Nasturtium Plant Profile

nasturtium flowers

​The Spruce / Lacey Johnson

Nasturtium plants (Tropaeolum spp.) are loved for their rich, saturated, jewel-toned colors. Planted in the spring after the threat of frost has passed, they are fast and easy to grow. In fact, they do best with a little neglect. There are nasturtium varieties for almost every gardening purpose: bushy plants for borders and edges, trailing plants for walls and containers, and climbers to add dramatic height. Plus, the leaves and flowers are edible, with a peppery tang, and even the seed pods can be used as a substitute for capers.

Nasturtium plants grow full, with lots of bright green leaves and spots of brightly colored blossoms poking out of the masses of foliage. Their leaves are rounded like those of a water lily, and the flowers have an open funnel shape with a little claw or spur on the underside. These flowers can vary in shade, but the most popular versions are yellow, orange, pink, red, or mahogany. There are also varieties in subdued shades of butter yellow and cream, as well as varieties with variegated leaves.

Botanical Name Tropaeolum
Common Name Nasturtium
Plant Type Annual flower
Mature Size 1 to 10 feet tall and 1 to 3 feet wide
Sun Exposure Full sun
Soil Type Average, medium moisture, well-draining
Soil pH 6 to 8
Bloom Time May to September
Flower Color Red, orange, pink, yellow, cream
Hardiness Zones 2 to 11 (annual)
Native Area Central and South America
closeup of a nasturtium flower
​The Spruce / Lacey Johnson
nasturtium flowers in the sun
​The Spruce / Lacey Johnson
nasturtium flowers in a basket within a garden
​The Spruce / Lacey Johnson
nasturtium spilling out of a container
​The Spruce / Lacey Johnson
nasturtium in a wall planter
​The Spruce / Lacey Johnson

How to Grow Nasturtiums

Nasturtiums are usually started from seed as annuals, so you won’t often find them available as plants at nurseries. However, the seeds germinate quickly, and the plants will be up and blooming in no time.

Seeds can be sown directly in the garden when the soil has warmed or started indoors about two to four weeks earlier. Nasturtiums don’t especially like being transplanted, so starting indoor seedlings in peat or paper pots can help to reduce transplant shock. And once they're planted, they largely take care of themselves, rewarding you with their beautiful flowers and foliage. Deadheading (removing spent blooms) is usually not necessary unless a plant has been stressed and is holding on to the old blooms.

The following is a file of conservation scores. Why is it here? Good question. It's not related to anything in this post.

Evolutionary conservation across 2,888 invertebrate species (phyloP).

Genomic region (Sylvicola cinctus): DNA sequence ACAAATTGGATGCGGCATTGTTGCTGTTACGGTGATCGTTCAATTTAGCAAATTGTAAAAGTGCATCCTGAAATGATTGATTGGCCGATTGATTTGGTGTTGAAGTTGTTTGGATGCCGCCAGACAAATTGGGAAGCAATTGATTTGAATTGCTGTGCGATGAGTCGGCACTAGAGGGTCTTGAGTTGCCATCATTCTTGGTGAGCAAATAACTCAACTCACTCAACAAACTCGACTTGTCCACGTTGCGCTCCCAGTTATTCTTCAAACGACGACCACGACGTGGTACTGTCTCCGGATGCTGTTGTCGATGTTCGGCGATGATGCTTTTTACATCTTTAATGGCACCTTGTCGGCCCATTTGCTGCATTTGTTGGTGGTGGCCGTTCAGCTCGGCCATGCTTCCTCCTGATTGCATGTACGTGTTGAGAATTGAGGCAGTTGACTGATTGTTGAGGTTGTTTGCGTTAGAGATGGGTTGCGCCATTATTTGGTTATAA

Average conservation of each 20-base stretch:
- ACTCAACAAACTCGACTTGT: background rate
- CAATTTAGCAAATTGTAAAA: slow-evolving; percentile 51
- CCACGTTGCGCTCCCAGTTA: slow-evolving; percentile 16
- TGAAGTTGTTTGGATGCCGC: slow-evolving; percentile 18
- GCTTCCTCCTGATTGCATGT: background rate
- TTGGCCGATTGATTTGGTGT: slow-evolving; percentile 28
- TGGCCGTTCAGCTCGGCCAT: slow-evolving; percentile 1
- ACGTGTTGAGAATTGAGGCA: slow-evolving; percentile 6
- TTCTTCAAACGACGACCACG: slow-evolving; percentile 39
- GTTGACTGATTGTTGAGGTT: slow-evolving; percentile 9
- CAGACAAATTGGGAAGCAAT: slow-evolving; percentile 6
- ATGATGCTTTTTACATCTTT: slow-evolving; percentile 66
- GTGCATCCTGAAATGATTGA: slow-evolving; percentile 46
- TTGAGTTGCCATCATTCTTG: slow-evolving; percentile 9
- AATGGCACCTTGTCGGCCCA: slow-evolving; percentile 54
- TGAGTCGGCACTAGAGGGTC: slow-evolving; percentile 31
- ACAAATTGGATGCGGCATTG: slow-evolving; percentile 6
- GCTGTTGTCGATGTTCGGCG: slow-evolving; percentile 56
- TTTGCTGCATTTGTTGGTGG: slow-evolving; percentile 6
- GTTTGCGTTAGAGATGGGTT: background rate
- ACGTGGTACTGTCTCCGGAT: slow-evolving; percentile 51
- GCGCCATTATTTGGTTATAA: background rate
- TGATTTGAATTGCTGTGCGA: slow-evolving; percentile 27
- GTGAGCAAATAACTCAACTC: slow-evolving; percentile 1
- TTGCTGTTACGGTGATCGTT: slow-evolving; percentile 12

Nasturtiums will spill beautifully over walls and onto pavers when used as edging plants. They also hold up well in containers. Climbing varieties will amble up and through shrubs. Bushy, ground-hugging nasturtiums will fill in blooming gaps among complementary colored daylilies and roses. Plus, you can use clusters to brighten up the vegetable garden.

One factor to be aware of when choosing which species of nasturtium to grow is that the ample foliage of some varieties can obstruct their flowers. If you are growing your nasturtiums at ground level, choose a variety that holds its flowers above its leaves, so you can easily see them.

Light

Nasturtiums will grow and bloom best in full sun. But they can tolerate a little shade and might actually prefer shade from the hot afternoon sun in warmer climates.

Soil

These flowers do well in average soil with good drainage. They can somewhat tolerate dry soil, though a moderate amount of moisture is appreciated. 

Water

Nasturtiums typically prefer weekly watering. They will survive some drought conditions, but flowering will likely diminish and the foliage can begin to look ratty. 

Temperature and Humidity

Some varieties of nasturtiums are perennial in USDA growing zones 9 through 11. However, most are treated as annual plants, completing their life cycle in one season. Plant them after the last frost in the spring, and you should be able to enjoy them until frost arrives again in the fall. In addition, these plants generally prefer average humidity levels, though they're not overly particular. But they can struggle in very dry or very humid conditions.

Fertilizer

You likely won't have to feed nasturtium plants at all during the growing season unless you have very poor soil. They thrive in lean to average soil, and fertilizer can cause them to put out more foliage and fewer flowers.

Common Pests and Diseases

Nasturtiums are prone to aphids and consequently are sometimes used as a trap crop in vegetable gardens. If a plant's foliage looks crinkled or otherwise unhealthy, aphids might be the problem. Also, many ants on the plant also can be a sign of aphids, as the ants feed on the aphids’ sticky secretion. A strong blast of water is usually enough to get rid of aphids before you turn to insecticides.

Varieties of Nasturtiums

There are dozens of species of nasturtiums, including:

  • 'Alaska' Series: These are bushy dwarf plants with heavily variegated foliage and blossoms above the foliage.
  • 'Jewel' Series: This series includes bushy dwarf plants with double and semi-double blooms. They're profuse bloomers, but the flowers tend to get lost under the foliage.
  • 'Peach Melba': These bushy dwarf plants with semi-double buttery yellow flowers splashed with orange-red centers are good for containers.
  • 'Canary Creeper': This is a perennial vine within the nasturtium genus that has yellow flowers that look like a bird’s wings.
Peach melba nasturtium
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canary creeper
Francois De Heel / Getty Images